British Museum (London)
The British Museum, in London, is one of the finest and best known museums in the world.
It is situated in Great Russell Street in Bloomsbury, just a few minutes walk from Tottenham Court Road underground station.
The museum was founded in 1753, based on the collection of the physician Sir Hans Sloane, who had amassed an astonishing 80,00 items.
In 1823, this was augmented by George III`s library.
The building itself was completed in 1838, the architect being Robert Smirke. His younger brother Sidney Smirke designed the famous Reading Room, boasting the second largest dome in the world (the largest is the Pantheon in Rome).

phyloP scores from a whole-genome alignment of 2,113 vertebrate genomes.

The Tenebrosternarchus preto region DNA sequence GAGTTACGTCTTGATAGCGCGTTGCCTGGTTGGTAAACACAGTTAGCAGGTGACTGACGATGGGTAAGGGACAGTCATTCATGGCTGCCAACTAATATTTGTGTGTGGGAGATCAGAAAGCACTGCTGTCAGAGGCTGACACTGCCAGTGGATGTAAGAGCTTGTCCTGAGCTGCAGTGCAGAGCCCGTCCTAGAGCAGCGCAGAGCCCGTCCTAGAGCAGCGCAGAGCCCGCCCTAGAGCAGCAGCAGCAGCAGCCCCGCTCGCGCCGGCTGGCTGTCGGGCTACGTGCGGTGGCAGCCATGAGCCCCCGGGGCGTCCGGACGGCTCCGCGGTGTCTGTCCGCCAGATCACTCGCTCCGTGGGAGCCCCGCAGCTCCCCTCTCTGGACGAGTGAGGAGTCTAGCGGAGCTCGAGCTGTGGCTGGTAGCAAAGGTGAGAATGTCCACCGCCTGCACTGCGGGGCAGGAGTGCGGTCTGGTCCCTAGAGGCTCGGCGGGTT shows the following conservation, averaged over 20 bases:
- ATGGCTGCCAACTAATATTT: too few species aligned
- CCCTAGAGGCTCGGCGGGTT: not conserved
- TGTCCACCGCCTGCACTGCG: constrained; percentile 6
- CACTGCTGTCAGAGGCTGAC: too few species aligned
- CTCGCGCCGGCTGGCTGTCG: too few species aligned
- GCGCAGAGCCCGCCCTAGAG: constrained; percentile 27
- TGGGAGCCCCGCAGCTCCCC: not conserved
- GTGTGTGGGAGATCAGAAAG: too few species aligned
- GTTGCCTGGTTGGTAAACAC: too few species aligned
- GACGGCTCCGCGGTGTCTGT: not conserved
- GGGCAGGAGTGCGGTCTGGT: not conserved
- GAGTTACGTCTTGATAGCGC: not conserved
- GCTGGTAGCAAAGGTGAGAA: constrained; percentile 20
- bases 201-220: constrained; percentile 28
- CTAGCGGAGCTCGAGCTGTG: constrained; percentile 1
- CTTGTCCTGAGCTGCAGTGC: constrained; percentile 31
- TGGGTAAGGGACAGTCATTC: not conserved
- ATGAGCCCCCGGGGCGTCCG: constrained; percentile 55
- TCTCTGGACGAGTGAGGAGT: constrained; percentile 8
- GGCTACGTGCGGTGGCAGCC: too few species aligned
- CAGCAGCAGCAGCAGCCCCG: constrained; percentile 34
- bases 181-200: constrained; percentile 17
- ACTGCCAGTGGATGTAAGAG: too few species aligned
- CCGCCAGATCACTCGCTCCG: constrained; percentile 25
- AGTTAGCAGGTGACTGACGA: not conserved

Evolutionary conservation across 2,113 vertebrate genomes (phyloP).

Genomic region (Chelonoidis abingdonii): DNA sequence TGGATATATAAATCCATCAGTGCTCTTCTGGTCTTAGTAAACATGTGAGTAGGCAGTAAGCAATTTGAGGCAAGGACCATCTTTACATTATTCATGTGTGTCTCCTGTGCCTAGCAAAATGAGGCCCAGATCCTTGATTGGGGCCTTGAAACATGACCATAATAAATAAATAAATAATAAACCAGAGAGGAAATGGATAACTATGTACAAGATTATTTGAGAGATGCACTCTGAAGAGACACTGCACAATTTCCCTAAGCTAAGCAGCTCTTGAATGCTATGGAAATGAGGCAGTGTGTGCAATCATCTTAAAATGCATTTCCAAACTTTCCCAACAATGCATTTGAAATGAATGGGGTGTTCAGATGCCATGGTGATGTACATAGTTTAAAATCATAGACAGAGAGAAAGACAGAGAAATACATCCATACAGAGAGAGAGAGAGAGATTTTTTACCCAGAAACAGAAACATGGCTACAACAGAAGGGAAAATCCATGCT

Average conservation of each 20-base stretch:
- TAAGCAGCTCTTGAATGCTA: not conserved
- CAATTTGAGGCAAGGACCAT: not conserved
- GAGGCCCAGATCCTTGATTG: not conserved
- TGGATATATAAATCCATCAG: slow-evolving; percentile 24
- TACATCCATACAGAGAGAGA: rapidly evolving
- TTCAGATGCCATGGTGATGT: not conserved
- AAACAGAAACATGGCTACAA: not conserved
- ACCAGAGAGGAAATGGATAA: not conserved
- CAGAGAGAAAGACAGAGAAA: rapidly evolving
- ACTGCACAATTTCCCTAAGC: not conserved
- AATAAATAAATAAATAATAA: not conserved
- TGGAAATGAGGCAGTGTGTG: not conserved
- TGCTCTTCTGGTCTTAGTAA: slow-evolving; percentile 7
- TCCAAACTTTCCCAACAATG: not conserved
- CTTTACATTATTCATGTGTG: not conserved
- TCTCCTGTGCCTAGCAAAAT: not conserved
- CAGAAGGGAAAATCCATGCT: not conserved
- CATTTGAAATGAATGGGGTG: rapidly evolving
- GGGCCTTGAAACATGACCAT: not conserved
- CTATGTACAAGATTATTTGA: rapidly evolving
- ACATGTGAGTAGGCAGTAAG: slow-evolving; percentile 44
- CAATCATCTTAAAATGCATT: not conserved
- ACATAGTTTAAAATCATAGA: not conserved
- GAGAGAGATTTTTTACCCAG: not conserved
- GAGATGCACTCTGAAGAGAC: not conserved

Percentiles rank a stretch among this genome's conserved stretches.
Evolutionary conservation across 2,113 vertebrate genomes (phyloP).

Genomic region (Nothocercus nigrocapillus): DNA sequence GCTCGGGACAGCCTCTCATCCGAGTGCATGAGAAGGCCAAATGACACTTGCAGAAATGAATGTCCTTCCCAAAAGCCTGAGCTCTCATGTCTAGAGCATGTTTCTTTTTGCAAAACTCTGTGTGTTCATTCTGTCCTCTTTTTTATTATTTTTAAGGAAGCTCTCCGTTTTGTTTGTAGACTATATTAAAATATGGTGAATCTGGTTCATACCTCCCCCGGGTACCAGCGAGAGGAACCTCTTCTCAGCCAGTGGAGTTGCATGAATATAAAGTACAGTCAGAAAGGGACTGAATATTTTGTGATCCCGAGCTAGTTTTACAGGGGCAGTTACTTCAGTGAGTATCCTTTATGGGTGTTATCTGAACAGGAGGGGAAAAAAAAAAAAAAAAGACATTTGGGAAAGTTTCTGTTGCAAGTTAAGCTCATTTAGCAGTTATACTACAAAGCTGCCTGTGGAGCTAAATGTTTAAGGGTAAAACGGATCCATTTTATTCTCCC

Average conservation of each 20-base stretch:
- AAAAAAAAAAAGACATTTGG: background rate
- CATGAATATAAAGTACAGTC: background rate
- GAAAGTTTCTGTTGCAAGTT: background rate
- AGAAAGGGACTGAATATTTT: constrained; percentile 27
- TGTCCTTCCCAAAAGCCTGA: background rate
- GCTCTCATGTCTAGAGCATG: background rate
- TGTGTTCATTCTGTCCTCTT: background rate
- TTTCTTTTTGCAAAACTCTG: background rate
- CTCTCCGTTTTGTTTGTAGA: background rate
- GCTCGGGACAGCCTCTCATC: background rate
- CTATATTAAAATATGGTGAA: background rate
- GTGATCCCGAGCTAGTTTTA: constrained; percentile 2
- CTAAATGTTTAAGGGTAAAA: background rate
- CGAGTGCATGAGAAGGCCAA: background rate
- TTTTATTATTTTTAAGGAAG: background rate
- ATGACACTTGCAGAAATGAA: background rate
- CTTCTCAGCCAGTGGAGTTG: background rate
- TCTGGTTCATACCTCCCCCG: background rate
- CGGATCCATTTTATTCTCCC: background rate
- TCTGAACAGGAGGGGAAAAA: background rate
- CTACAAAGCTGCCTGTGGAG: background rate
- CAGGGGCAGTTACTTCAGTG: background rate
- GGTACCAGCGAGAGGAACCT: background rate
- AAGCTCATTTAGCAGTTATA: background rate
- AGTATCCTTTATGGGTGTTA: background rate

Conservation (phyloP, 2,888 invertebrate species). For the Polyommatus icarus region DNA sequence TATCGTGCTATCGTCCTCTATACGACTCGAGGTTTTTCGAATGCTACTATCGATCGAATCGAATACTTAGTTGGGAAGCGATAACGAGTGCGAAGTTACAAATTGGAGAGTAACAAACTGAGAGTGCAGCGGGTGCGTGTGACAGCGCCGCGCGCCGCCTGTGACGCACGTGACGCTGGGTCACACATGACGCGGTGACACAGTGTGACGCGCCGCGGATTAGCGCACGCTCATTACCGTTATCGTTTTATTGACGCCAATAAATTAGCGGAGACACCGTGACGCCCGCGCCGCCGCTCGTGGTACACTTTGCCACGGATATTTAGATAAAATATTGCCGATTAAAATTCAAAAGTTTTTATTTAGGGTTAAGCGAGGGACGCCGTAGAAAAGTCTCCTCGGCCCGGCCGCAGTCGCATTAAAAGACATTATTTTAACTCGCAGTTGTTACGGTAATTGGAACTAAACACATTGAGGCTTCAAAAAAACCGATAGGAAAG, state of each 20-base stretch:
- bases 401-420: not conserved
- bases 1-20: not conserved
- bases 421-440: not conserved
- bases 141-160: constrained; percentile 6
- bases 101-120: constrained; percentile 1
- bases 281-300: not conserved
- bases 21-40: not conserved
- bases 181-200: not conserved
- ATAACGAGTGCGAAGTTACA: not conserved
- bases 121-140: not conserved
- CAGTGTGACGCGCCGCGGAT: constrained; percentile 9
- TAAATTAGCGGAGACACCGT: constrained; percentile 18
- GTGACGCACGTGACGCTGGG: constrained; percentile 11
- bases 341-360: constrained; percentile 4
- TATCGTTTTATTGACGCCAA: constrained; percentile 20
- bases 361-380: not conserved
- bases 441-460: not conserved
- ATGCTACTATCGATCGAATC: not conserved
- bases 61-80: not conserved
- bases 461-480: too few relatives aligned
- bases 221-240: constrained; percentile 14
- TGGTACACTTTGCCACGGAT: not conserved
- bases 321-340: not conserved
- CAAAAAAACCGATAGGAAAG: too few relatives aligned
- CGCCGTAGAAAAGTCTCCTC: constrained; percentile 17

Later, the natural history exhibits were moved to the Natural History Museum in Kensington, and more recently in 1997 the library section has been moved to the new British Library near St. Pancras Station.
The items which can be seen in the British Museum are far too numerous to list here, but include the Elgin Marbles; the Portland Vase; the Flood Tablet; and the Rosetta Stone.
Two poets were inspired to write famous works by visits to the museum. Percy Bysshe Shelley wrote "Ozymandias", and John Keats wrote "Ode on a Grecian Urn".